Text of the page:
Tossin' and Turnin'
There's no surefire way to guarantee a hit record, particularly where singers or musicians who aren't very well known are concerned, so it must have come as a glorious shock to Bobby Lewis when, after spending nearly a decade on the lower rungs of the music business, his recording of "Tossin' and Turnin'" became one of the biggest hits of all time. It isn't one of those songs that made everyone go "Wow!" when it first came out; rather, it steadily worked its way into the consciousness of radio listeners, reaching number one three months after release and remaining there longer than any other single of 1961.
Bobby's life has certainly had its share of highs and lows. Born in 1933, he grew up in an orphanage and was adopted at age 12 by a family in Detroit. During childhood, piano playing was his obsession; as a teenager he returned to the city of his birth, Indianapolis, and sang for a short time with the orchestra of Leo Hines, a popular local bandleader. He made his first record at 19 with Leroy Kirkland's orchestra; "Mumbles Blues" (he wrote it with Kirkland), released in 1952 on Chess, reveals a talented, mature singer (the song's 'mum-a-mum-mum...' vocal jabber notwithstanding), yet a few years passed before he found his way back into a recording studio. His second release, a more frantic remake of "Mumbles Blues" on the Spotlight label in 1957, was picked up some months later by Mercury Records. Bobby waxed "Yay Yay I Feel So Gay" for Mercury; a review in Billboard described the song as "vociferous," an accurate description of his over-the-top approach to music-making.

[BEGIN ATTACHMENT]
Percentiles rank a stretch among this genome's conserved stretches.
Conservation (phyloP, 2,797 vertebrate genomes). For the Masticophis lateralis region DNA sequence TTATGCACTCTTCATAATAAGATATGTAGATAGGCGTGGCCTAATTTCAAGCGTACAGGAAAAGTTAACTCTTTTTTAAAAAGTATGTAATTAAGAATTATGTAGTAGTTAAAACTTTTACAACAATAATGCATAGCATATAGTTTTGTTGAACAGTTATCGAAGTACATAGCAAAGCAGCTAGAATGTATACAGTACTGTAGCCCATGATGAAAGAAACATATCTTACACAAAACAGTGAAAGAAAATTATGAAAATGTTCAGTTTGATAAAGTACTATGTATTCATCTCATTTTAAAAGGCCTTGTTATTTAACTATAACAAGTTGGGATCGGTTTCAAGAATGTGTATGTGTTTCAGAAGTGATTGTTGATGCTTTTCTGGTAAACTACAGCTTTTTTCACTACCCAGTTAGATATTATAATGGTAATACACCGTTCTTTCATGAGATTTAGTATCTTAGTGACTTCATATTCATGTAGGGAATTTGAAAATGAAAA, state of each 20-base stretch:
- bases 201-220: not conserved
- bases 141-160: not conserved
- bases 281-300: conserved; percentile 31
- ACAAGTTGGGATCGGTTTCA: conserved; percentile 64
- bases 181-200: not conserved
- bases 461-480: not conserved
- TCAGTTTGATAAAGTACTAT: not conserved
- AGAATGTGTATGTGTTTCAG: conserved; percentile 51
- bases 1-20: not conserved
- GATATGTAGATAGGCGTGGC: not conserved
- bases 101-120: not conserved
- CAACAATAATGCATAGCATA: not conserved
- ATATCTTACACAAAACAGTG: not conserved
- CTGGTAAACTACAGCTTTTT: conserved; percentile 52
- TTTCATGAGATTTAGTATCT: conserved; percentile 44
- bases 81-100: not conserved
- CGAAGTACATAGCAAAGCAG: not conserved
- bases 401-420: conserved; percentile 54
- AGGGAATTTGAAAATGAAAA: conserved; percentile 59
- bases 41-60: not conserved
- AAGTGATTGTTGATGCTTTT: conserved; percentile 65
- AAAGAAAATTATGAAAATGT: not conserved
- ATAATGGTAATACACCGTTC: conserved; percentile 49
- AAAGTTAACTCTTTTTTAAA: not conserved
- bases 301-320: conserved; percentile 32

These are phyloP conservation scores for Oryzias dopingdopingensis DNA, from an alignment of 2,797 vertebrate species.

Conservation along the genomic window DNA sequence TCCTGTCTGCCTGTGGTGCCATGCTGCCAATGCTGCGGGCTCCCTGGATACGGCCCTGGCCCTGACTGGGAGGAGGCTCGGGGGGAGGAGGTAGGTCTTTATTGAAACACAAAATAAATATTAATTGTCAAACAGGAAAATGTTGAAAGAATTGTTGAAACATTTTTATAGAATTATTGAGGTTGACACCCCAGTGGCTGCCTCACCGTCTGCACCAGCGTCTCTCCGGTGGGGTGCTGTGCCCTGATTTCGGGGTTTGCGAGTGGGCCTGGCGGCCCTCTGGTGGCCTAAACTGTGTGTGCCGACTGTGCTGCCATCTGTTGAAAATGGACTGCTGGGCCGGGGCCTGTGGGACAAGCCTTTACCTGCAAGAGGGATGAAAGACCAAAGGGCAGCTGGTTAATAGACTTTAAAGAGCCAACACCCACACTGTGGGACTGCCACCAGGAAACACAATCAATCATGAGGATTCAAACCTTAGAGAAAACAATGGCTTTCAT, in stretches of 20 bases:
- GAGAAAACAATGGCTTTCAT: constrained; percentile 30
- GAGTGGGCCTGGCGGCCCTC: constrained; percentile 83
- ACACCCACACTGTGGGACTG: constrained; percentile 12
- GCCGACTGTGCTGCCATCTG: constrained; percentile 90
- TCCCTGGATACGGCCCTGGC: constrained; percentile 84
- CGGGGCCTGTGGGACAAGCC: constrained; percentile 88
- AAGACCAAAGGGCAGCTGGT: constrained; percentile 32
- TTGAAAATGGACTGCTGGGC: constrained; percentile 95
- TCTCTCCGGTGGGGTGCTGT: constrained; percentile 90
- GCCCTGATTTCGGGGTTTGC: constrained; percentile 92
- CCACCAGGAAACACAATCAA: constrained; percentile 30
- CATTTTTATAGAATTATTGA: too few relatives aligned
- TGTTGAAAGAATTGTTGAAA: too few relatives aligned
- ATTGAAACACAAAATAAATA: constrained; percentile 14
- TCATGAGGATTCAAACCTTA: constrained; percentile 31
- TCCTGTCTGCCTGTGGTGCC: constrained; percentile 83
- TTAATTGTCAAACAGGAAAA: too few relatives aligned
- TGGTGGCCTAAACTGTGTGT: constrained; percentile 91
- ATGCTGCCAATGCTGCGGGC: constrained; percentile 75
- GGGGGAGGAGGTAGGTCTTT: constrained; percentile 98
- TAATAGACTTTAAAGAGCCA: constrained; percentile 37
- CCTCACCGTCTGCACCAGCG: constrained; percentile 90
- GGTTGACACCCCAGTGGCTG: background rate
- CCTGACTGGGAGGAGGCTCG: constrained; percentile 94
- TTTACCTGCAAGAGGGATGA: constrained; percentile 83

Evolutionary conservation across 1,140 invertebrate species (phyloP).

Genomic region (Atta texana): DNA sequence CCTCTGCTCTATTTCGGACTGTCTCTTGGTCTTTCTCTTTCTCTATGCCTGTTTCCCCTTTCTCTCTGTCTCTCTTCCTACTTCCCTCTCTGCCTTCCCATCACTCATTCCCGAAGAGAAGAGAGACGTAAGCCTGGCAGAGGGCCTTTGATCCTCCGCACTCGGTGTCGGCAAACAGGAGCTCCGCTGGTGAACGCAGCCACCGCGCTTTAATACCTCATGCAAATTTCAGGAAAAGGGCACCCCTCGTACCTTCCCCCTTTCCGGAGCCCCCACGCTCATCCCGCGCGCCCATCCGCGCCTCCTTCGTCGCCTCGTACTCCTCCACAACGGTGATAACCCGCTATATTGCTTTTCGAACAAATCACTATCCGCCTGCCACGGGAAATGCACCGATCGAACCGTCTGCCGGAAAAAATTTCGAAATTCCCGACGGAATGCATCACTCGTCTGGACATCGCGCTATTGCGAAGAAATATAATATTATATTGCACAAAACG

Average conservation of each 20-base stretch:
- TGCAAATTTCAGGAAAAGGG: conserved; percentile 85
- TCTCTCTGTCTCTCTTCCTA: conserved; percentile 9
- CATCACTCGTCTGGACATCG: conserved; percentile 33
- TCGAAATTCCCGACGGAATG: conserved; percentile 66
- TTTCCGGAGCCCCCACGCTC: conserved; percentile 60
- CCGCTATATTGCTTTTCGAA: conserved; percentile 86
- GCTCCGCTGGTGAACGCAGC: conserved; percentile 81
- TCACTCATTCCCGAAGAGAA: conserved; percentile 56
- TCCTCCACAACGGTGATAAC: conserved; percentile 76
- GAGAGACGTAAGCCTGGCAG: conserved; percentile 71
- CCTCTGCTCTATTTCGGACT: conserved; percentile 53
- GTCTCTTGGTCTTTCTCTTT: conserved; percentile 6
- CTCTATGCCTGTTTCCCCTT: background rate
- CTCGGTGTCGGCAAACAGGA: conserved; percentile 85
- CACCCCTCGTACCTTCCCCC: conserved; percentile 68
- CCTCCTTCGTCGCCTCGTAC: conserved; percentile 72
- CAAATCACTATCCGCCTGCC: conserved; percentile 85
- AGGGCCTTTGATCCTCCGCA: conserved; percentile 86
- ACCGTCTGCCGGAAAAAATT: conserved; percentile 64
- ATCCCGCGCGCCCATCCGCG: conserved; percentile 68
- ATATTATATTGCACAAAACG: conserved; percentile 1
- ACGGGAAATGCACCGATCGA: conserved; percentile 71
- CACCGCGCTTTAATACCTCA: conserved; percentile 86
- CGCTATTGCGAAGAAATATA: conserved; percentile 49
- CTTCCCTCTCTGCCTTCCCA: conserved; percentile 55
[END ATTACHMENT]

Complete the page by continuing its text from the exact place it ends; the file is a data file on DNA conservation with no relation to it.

That same disorderly style was evident, if not a notch more chaotic, on a single Lewis did for Roulette in 1959, "You Better Stop" backed with "Fire of Love." He certainly wasn't shy or reserved, but perhaps the best move towards achieving a hit was to dial back the deliriousness a bit. During his brief time at the label he met Ritchie Adams, a songwriter and lead singer of the Fireflies, a group that made just one single for Roulette (doing considerably better later that year with "You Were Mine," a hit on the Ribbon label). Bobby's persistence got him in the door as a performer in many nightclubs; while making the rounds in New York, he and Ritchie contacted Les Cahan at the Beltone Sound Studio, which had been active for several years; they ended up with the first two releases on the company's offshoot, Beltone Records, started in an attempt to garner a larger share of profits from the studio's recorded output. Ritchie's solo 45, "No Mistakin' it," misfired, but the label's second disc, Lewis's "Tossin' and Turnin'," a cleverly-conceived ditty by Adams and Malou Rene, wife of Beltone's A&R director and bandleader Joe Rene, fared much better.